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Open Access Publications from the University of California

Instrument development towards understanding the spin dynamics of radical heterogeneity and clusters in dynamic nuclear polarization

  • Author(s): Leavesley, Alisa
  • Advisor(s): Han, Songi
  • et al.

Dynamic nuclear polarization (DNP) has re-emerged as a method to increase NMR signal by orders of magnitude in the past two decades. The recent developments in high frequency microwave (μw) sources, instrumentation, and radical synthesis have substantially enhanced the NMR signal at standard NMR fields via polarization transfer from unpaired electron spins to their coupled nuclei. Since the re-emergence of DNP, there has been a four-fold increase in publications associated with DNP compared to its initial discovery in 1953. This immense interest in understanding and optimizing the DNP mechanisms has led to numerous biological-, materials-, and imaging-based applications. However, only a limited set of sample formulations result in reliable and significant enhancement of the NMR signal – primarily nitroxide-based radicals in aqueous solvents. Furthermore, with recent technological developments, NMR spectrometers at magnetic fields > 20 T are now operational, where the standard DNP mechanisms governed by continuous wave μw irradiation, namely the solid-effect and cross-effect become less efficient. In order to broaden the scope of sample formulations and develop DNP methods for high magnetic fields, the underlying electron-nuclear spin dynamics must be better understood. However, there are limited instruments that can simultaneously acquire the spin dynamics of both the electron and nuclear spins under identical experimental conditions due to the instrumental challenges associated with acquiring these spin dynamics. Therefore, the aim of this work is to implement developments on our home-built static 194 GHz DNP system to allow for dual NMR and EPR detection, 2-source electron-electron double resonance, and arbitrary waveform generation. With these improvements, we can gain insight into the DNP mechanisms, how experimental conditions affect them, and explain odd phenomenon in experimental results.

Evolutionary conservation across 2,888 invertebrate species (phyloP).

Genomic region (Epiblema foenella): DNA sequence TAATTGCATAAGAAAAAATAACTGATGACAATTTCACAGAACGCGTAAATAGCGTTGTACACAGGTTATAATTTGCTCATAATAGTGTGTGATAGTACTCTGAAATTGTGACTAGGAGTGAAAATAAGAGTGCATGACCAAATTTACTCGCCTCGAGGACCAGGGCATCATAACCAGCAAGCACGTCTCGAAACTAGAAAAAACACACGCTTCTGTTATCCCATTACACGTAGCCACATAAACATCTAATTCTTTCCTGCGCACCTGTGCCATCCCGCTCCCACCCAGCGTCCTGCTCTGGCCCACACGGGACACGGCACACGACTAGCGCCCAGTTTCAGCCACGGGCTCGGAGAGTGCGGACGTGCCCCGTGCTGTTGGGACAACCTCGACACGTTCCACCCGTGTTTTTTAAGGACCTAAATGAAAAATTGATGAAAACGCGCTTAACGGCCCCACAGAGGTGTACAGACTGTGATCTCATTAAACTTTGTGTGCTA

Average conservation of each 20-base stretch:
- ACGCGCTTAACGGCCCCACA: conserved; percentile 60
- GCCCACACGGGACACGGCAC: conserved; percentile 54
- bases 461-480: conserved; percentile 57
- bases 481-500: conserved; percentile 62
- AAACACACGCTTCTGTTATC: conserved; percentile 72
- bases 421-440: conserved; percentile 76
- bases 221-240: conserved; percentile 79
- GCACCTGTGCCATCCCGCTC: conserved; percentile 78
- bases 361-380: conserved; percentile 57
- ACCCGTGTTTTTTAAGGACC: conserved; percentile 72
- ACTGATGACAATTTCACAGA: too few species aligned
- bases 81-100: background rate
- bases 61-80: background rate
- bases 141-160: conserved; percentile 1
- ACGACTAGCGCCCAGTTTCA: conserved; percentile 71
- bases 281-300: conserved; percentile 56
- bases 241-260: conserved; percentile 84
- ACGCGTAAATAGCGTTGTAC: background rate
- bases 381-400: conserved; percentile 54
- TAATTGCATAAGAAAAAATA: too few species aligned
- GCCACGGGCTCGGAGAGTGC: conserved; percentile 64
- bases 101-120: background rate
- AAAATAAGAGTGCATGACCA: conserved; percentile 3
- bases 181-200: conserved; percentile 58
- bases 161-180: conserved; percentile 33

Here this dual-purpose instrument is specifically used to investigate the impact electron-electron (e-e) interactions have on DNP and the underlying spin dynamics. It has previously been assumed that the radicals containing the unpaired electron necessary for DNP were homogeneously distributed through the sample volume; however, we have found that both the solvents’ propensity to form glass polymorphs and the radical type can significantly alter the distribution of mono-radicals throughout the sample. Subsequently, the heterogeneity and clustering of the electron spins will significantly alter the e-e interactions, and therefore, the DNP enhancement and spin dynamics. We find that many e-e interactions (even if they are relatively weak) can cause a significant reduction in nuclear relaxation due to e-e-n mediated relaxation, which allows for a faster build-up of hyperpolarized NMR signal and can decrease acquisition times.

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